Why The Most Iconic Painting in Country History Was Never Finished

“The Sources of Country Music” by Thomas Benton

Standing in the middle of the Country Music Hall of Fame rotunda in Nashville, Tennessee, it’s hard to not feel the gravity of country music history impressing itself upon you. Beyond the plaques of the inductees and all the greatness their music embodies, the symbolism of the Hall is quite strong, from the bold lettering asking “Will The Circle Be Unbroken” encircling the space, the antenna denoting country music’s history with radio descending from the ceiling and pointing down to the floor, and a corresponding antenna beaming up to the sky, and the cylindrical form of the chamber itself imparting the cyclical nature of country music, helping to convey how country music has always been about carrying on what always has been, and what always will be.

But standing apart from all of this symmetrical symbolism, and the very first thing that greets your view as you walk into the rotunda, is a painting called “The Sources of Country Music.” The six-by-ten mural commissioned by the Country Music Foundation in 1975 depicts all of the disparate but interconnected influences of country music coming together in one place, from Gospel hymnals being sung by a choir, to mountain music being played, to square dance tunes, cowboy singers from out west, the blues and the banjo influences from African-Americans, to the train and steamboat whistle, it’s all encapsulated in this iconic painting that defines country music better than any words or phrases ever could.

The painting is the work of Thomas Hart Benton from Missouri, who was part of the Regionalist art movement most popular in the mid 30’s. Benton painted many well-known pieces, including other murals that depicted multiple characters in his very sculpted, rounded-off style that was his signature, and was well-regarded in his time. Thomas Benton is responsible for numerous famous paintings, including Achelous and Hercules that he finish in 1947, and now hangs in the Smithsonian Art Museum in Washington.

By 1975, Thomas Benton was 85-years-old, and didn’t know if he wanted to undertake another major project. But at the encouragement of country star Tex Ritter, he set to work on “The Sources of Country Music” in his carriage house in Kansas City. Partially commissioned through an arts endowment, Thomas was paid $60,000 to complete the painting. None of the 17 nearly life-sized characters portrayed in the mural are supposed to be specific performers, except for the cowboy. That is Thomas Benton’s rendition of Tex Ritter.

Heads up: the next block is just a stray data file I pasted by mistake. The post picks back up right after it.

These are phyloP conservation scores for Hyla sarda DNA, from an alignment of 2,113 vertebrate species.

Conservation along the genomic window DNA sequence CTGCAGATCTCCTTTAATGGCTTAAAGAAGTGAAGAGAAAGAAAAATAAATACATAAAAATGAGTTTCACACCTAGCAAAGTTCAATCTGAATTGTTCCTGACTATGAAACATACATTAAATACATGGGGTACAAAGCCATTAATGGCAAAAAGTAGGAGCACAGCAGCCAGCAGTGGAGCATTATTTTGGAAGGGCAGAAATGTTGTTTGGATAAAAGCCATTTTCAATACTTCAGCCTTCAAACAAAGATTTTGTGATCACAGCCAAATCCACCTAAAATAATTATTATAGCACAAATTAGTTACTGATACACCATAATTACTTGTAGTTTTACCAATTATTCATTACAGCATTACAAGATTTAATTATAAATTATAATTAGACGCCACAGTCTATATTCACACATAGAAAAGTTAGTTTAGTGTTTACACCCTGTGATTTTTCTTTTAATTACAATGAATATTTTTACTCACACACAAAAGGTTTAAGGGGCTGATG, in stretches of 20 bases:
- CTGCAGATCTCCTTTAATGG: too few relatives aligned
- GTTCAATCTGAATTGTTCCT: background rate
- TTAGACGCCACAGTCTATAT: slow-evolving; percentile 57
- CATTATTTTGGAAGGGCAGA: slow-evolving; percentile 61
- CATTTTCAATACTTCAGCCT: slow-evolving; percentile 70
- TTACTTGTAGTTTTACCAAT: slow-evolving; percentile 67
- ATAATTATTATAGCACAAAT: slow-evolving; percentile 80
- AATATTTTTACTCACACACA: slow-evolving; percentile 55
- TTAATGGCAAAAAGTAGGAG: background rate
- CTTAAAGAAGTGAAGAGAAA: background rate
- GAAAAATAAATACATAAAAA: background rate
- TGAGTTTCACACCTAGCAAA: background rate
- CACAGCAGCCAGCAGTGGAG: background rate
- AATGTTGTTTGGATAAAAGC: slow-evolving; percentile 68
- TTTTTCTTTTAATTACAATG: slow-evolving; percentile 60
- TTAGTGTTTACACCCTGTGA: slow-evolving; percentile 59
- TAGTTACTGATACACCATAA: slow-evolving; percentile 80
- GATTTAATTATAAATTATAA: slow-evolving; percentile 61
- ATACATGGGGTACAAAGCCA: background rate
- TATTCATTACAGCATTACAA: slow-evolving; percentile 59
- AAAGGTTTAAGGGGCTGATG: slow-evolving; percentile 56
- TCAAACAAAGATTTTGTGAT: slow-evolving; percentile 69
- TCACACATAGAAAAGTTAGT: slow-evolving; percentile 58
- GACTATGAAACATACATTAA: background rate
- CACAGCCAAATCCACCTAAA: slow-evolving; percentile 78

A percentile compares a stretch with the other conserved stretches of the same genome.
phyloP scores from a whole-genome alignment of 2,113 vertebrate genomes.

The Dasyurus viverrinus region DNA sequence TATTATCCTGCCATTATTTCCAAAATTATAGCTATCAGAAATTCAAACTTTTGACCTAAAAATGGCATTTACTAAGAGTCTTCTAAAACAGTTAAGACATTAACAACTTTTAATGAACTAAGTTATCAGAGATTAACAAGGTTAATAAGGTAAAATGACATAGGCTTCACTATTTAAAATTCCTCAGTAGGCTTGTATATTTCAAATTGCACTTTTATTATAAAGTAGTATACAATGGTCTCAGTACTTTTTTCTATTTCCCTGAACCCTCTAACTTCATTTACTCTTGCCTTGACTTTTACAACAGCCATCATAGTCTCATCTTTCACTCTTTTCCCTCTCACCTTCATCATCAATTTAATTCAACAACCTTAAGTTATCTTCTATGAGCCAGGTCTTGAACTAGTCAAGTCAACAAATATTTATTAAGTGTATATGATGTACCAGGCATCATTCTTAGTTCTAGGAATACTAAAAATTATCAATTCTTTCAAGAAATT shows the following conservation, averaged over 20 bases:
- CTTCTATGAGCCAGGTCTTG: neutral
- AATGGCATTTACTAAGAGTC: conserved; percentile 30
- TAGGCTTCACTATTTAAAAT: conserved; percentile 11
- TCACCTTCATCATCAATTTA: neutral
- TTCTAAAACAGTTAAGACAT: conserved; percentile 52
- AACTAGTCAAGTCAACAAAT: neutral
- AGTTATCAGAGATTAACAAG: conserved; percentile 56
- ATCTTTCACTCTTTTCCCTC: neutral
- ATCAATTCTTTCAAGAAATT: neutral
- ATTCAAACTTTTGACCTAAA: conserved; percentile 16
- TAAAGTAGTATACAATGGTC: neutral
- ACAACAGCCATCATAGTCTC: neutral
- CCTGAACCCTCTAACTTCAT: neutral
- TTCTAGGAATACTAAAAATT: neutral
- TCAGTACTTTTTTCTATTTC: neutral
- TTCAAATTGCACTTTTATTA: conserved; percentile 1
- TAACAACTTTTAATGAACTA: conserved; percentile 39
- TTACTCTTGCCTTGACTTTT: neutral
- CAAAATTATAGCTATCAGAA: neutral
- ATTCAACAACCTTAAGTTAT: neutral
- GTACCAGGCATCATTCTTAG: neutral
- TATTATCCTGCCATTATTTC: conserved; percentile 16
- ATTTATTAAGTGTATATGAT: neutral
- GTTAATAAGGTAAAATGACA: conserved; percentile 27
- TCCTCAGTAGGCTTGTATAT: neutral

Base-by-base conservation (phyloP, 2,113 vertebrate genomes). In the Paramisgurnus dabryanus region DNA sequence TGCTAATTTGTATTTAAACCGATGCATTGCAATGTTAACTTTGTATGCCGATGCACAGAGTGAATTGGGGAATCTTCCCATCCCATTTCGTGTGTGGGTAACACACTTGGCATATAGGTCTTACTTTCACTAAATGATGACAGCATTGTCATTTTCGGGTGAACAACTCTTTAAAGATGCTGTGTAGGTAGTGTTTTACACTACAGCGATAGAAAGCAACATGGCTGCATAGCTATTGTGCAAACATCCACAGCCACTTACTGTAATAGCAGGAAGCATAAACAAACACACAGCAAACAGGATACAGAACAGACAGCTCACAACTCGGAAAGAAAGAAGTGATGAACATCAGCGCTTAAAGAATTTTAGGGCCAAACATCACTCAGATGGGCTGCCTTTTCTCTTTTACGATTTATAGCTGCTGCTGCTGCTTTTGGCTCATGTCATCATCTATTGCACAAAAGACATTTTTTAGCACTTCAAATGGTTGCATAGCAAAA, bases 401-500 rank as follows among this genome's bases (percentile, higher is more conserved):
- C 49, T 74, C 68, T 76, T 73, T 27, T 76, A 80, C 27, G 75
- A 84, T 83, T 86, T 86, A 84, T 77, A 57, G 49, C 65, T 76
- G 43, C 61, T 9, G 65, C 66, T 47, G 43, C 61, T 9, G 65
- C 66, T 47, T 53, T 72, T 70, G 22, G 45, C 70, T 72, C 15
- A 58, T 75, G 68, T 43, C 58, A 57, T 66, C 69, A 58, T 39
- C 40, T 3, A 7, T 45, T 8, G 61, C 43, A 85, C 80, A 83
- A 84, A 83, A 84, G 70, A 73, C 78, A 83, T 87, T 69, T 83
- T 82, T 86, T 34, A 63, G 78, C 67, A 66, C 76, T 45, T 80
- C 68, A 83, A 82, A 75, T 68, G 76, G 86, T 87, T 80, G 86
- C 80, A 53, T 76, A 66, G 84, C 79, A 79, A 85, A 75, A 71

But Thomas Benton never finished the painting, officially. And it arguably remains unfinished to this day. On January 19th, 1975, the 85-year-old told his wife he was going out to the carriage house to decide if he was finally done with “The Sources of Country Music.” And if he was, he would sign it at last, and send it along to the Country Music Foundation. After some time had passed and Thomas did not return to the house, his wife went out to check on him. It is there she found him collapsed on the floor, dead of a heart attack, with the painting still unsigned.

“The Sources of Country Music” commissioned for $60,000 is now valued at over $1 million, and is the most expensive asset owned by the Country Music Hall of Fame and Museum aside from the building and property itself. The painting is even valued above many of the legendary country music instruments and other memorabilia the museum boasts in its vast archive. The painting is so valuable, it has been used as collateral over the years to secure loans for improvement and expansion projects for the Hall of Fame and Museum.

In the Country Music Hall of Fame rotunda, nothing really begins, and nothing really ends. It is all a collaboration of continuous lines and features that symbolize the cyclical nature of country music. “The Sources of Country Music” could be seen as the sole exception, and an exceptional one since it commands such attention as a centerpiece of the space. But remaining unfinished, it leaves the work open ended and neverending, just like the history of country music itself.